In VMC calculations an accurate estimate of the correlation length can be used to improve the efficiency of the simulation. In VMC calculations an energy measurement is costly compared with a Metropolis move. It is therefore efficient to only measure energies at timesteps approximately equal to the correlation time. The correlation time is system and wavefunction dependent but may be accurately determined using only short Monte Carlo runs. This criterion is also applicable when configurations are generated for wavefunction optimisation (see section 4.7).

The equilibration time of an observable in a VMC calculation is best determined by graphing the observable as a function of time. Equivalently, trends block averages may be used where the data is divided into short blocks. After equilibrating, the observable fluctuates around its final mean value. A further check, used in all calculations in this thesis, is to divide the complete set of data into halves or thirds. For a sufficiently long simulation, the averages of each block should agree to within error bars.

4.8.2 DMC applications

In DMC calculations an accurate estimate of the correlation length is essential as the calculations are typically one order of magnitude more expensive than VMC, partly due to the increased correlation length observed in DMC calculations. The increased correlation length results from the shorter timestep used in DMC calculations which are necessary to limit the errors in the short time approximation to the Green's function.

The ensemble average energy is computable at every timestep in DMC, as the individual walker energies are required to compute the branching factors. Equilibration is best judged by examining a graph of the ensemble average energy and DMC walker population against time. For observables other than the energy, it is not necessary to measure the observable at every step and the techniques used in VMC are applicable. Reblocking of the DMC data after equilibration gives accurate error bars.

In addition to the checks described for VMC calculations, comparing running averages with the overall average is a further useful method to check that there are no long term trends in the data. A long term downward trend in energy can result from a poor guiding wavefunction, which effectively increases the equilibration and correlation times for the system. The DMC walker population provides a further guide: the population is stable when the reference energy is equal to the fixed-node ground state energy. Figure 4.5 shows an example DMC calculation.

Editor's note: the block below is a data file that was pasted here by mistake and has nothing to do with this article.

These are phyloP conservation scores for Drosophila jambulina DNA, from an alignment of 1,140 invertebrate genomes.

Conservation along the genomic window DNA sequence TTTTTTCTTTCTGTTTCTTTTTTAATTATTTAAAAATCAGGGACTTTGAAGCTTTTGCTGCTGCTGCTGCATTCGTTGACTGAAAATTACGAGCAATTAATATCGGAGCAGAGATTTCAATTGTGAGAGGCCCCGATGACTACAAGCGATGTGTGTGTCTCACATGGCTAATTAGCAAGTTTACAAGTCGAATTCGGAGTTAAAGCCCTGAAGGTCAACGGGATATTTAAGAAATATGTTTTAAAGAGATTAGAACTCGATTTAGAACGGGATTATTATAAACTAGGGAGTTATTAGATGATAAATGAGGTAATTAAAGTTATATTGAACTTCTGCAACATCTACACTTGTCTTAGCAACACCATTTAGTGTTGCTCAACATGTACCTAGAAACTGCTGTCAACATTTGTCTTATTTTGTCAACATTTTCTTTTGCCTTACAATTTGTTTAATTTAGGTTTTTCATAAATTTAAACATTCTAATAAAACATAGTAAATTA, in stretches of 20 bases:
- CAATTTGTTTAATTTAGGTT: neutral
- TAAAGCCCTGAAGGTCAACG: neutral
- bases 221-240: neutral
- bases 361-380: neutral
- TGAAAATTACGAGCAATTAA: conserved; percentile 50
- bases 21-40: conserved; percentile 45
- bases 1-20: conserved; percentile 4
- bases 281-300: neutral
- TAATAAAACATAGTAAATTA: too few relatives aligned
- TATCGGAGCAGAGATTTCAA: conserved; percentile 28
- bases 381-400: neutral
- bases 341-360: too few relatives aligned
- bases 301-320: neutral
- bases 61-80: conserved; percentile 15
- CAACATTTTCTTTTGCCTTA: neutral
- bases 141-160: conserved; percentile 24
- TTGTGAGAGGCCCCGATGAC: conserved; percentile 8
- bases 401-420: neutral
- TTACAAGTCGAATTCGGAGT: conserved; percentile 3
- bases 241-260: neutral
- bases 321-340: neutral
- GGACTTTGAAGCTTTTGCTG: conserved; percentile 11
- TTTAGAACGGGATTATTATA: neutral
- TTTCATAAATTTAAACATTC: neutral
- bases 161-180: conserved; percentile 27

Figure 4.5: An example DMC calculation: Energies versus move number and (inset) walker population versus move number. During the initial equilibration stage, approximately 300 ensemble moves, the ensemble average energy rapidly decays to the fixed-node ground state energy and the trial energy, $E_T$, is updated frequently to maintain the population of the ensemble close to a target value. After the excited states have propagated out the trial energy is only updated occasionally to avoid population control errors. For this data, the DMC energy would be computed after discarding approximately the first 1000 moves. (Inset) During equilibration, the walker population increases rapidly and must be renormalised. After equilibration, the walker population remains stable around the target value of 640.
\includegraphics [width=12cm]{Figures/dmchist.eps}

4.8.3 Systematic errors

In the previous two sections, statistical techniques for the analysis of QMC data were presented. These techniques are unable to detect any systematic errors which could be present in the simulation.

Potential systematic errors include:

Systematic errors can be avoided by careful benchmarking of new systems. When doing so it is important to consider possible changes in wavefunction quality as system size and geometry is changed. The cancellation of remaining timestep and other systematic errors in energy differences may be encouraged by choosing a fixed timestep and block size (period between population renormalisation) for all calculations. However, the calculations should always be setup such that these errors are not significant even if no cancellation takes place.